What is it "really" like to be alone?

Updated: Jun 17

Chirping birds bumping into the sea, fresh breathing air whistling from the neighborhood trees, voices in the head resisting our sleep, and we start off our mornings in the hustle-bustle of the city, meeting the daily tasks we are supposed to complete. We have family, friends, colleagues, and every kind of external support that could ever be in our times of need. Yet, something feels missing. As if something we yearn for that does not exist.

In the midst of all chaos, I often wonder to myself how a person, despite having parents, siblings, friends, or even partners, feels empty, rather disconnected from the outside world. I do not know if it is the mere presence of these individuals that ends up making you feel lonely or the absence of an emotional connection with them that is a human need. Physically, financially, or even academically, you have the support of your primary caregivers as well as peers. Yet, there is a lack of connection, an authentic bond that could help you freely relate to them in a way your heart truly wants.

Have humans become pretentious? Or is it that everybody's fragility lies beneath multiple layers of fear. Getting lost in the glitters of the world is easy, but authentically connecting with the people around you could be scary. Everybody is trying to hide their scars and vulnerabilities in order to look complete. But why do we forget the humanness that we share commonly? Why is it that despite having our go-to people, we feel lonely? Why do we have to pretend that we are who we should be?

Loneliness can be deadly. But why do we never talk about it? Let alone strangers, why is it so hard to just share it with people who gave birth to you, who share the same blood as you. We live in a world that engages on social media to speak their hearts out, but not with the people sitting next to them. Why is it that the closest of bonds makes you feel so distant? From them, from yourself, and from the world around you.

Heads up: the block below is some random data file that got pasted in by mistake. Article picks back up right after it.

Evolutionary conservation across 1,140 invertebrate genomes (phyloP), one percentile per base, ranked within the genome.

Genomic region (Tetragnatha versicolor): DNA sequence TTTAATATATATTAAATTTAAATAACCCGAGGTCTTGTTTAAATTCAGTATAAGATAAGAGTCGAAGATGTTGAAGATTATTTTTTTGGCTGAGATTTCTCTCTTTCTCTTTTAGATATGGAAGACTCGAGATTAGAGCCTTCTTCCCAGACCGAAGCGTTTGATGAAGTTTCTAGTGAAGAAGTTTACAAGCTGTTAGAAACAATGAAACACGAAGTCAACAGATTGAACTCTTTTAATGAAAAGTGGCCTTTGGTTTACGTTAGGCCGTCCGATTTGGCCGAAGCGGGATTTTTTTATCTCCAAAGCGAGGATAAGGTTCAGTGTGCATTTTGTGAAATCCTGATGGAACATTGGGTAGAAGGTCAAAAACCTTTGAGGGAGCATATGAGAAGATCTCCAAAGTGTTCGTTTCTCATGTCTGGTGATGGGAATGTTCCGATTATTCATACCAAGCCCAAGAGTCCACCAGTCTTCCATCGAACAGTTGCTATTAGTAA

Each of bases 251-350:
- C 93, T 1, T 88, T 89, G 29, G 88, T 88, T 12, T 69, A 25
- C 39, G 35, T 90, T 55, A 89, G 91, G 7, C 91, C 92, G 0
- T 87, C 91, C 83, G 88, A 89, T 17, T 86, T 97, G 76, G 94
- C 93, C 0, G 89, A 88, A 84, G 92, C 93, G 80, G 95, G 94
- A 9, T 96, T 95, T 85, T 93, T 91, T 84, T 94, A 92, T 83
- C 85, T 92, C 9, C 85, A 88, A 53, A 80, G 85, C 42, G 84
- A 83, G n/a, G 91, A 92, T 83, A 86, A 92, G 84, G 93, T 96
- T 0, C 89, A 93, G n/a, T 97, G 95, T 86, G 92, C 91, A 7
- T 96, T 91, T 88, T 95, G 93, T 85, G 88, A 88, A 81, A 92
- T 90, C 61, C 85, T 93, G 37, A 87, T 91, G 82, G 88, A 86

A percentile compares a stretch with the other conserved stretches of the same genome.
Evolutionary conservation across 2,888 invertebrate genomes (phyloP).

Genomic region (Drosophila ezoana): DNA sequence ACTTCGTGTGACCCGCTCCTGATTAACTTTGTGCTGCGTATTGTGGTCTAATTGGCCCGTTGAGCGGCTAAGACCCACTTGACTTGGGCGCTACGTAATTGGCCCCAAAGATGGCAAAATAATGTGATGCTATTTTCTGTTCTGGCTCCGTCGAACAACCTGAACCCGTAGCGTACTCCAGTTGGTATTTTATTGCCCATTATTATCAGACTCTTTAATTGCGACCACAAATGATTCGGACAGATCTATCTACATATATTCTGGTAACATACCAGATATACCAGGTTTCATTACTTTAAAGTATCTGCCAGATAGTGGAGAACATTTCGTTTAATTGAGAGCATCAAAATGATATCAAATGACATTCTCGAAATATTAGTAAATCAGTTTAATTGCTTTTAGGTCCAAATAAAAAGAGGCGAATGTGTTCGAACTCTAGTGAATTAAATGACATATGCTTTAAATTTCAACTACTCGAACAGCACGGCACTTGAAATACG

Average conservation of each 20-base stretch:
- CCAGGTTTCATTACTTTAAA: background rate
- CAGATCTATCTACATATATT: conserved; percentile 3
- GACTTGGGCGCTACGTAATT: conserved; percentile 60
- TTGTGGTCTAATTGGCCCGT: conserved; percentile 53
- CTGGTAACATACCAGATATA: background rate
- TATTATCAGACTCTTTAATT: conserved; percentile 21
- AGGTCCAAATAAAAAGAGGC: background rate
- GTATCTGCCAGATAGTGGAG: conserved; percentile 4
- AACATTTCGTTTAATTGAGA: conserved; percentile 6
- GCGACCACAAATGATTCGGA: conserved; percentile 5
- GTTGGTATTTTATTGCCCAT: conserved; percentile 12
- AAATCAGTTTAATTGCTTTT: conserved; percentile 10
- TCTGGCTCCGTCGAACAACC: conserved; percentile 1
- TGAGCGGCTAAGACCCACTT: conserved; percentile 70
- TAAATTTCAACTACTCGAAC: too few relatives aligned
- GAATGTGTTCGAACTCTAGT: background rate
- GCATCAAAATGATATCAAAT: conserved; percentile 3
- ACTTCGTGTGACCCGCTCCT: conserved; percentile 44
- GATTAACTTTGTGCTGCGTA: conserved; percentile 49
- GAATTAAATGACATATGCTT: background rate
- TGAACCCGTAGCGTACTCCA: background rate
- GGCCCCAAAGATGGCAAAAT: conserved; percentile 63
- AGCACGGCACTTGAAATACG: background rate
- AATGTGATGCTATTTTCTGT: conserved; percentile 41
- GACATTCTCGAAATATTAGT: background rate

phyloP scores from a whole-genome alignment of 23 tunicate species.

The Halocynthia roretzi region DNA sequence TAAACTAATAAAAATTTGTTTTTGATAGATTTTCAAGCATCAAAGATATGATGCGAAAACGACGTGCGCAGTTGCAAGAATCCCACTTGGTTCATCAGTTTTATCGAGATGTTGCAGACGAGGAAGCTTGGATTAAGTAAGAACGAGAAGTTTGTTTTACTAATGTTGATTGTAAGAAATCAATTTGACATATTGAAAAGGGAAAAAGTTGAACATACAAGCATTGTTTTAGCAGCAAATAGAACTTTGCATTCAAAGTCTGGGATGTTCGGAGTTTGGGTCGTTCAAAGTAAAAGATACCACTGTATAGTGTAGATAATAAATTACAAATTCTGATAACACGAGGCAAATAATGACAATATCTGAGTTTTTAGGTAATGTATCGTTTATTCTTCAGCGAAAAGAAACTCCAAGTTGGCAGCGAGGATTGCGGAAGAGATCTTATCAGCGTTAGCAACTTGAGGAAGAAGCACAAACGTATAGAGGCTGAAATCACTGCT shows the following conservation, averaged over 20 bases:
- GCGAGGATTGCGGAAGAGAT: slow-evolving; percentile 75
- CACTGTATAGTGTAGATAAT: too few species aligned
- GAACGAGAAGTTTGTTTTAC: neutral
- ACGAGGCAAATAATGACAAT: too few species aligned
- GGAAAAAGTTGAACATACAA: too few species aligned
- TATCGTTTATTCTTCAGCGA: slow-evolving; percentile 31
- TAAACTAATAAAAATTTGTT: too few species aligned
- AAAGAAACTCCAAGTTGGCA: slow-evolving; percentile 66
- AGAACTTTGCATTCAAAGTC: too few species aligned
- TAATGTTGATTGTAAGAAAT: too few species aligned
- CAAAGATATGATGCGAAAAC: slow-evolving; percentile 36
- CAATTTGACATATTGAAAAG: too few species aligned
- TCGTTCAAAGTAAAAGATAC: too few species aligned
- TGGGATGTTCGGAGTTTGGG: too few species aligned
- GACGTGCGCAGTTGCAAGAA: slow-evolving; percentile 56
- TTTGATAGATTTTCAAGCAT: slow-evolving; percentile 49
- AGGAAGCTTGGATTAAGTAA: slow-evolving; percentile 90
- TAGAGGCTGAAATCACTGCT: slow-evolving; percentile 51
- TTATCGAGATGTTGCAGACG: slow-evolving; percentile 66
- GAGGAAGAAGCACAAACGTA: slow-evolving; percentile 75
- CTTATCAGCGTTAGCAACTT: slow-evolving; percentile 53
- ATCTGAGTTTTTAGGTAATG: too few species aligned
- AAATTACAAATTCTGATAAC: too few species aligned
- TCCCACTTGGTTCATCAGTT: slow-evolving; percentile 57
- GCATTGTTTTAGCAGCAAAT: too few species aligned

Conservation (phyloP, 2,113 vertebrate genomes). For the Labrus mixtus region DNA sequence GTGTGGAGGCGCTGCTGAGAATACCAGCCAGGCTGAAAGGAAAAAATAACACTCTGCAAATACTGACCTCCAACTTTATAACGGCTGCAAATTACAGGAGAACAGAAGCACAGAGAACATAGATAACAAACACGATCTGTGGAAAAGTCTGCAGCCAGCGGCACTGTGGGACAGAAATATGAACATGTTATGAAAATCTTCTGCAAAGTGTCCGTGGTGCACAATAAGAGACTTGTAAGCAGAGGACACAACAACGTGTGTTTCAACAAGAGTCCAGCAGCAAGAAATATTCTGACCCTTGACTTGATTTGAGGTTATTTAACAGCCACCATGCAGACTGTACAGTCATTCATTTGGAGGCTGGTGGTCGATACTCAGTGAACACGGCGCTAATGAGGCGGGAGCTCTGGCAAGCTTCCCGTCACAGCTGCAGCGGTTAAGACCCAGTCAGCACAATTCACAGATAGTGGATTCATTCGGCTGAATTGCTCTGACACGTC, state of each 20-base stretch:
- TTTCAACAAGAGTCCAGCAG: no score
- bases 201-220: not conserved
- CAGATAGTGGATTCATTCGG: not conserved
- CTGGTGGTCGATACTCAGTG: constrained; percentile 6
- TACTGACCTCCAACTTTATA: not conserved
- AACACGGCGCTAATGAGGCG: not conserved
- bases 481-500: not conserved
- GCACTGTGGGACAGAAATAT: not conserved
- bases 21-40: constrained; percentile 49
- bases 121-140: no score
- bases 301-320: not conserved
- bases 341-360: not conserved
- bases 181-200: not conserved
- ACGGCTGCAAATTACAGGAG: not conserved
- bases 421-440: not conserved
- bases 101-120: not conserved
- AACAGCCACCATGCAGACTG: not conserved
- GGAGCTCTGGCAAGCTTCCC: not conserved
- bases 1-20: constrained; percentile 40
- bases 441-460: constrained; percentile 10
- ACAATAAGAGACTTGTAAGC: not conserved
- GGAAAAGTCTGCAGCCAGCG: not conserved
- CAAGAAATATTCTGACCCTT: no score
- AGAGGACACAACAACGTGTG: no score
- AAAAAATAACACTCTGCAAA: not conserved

Humans' need to connect and express what they feel seems to be fading away or taking a new form in the most ruthless ways. We spend time with each other, eat together, play together, pray together, gossip together and even sleep together. But it is so hard to laugh together, cry together, share our flaws together, and process the pain together. We share a superficial connection with our loved ones, but have we ever realized what we essentially seek?

We must tell ourselves that it is okay to feel empty and lonely at times. We do not need to hide that part of us that craves connection, a listening, compassionate ear to whom our voice matters. Our existence matters, our feelings matter, and our hearts matter. We need to remind each other more often what and how much the other person means to us that we usually don't consider worth mentioning.

Our loved ones do exist around us but not in an understanding, intimate way that would make us feel free. We are stuck in the cycle of entangled relationships where we feel confused, restless, and invalidated all the time. Why can we not connect with people in the way that they need? In a way they can feel emotionally safe? In a way they can heal? Or is it that we all as a generation are suffering from a trauma that we deny even exists?

Our elders survived their lives where being physically present was enough to fill the void of connection. The youth of this era requires a deeper connection on an emotional level as the sensitivities have increased. And so have we evolved as humans. Loneliness is a consequence of unmet emotional needs and continues to haunt us in alternate unhealthy ways. Most of us are dealing with one traumatic event or the other. But it is important to realize that we long for non-judgmental, non-stereotypical, forgiving, and emotionally mature relationships that can accept us for who we are without hiding our identities and distancing ourselves from the rest of the world.


Amna Sheikh is pursuing her Masters in Clinical Psychology at the National University of Sciences and Technology (NUST). She is an in-house writer at Perspective.

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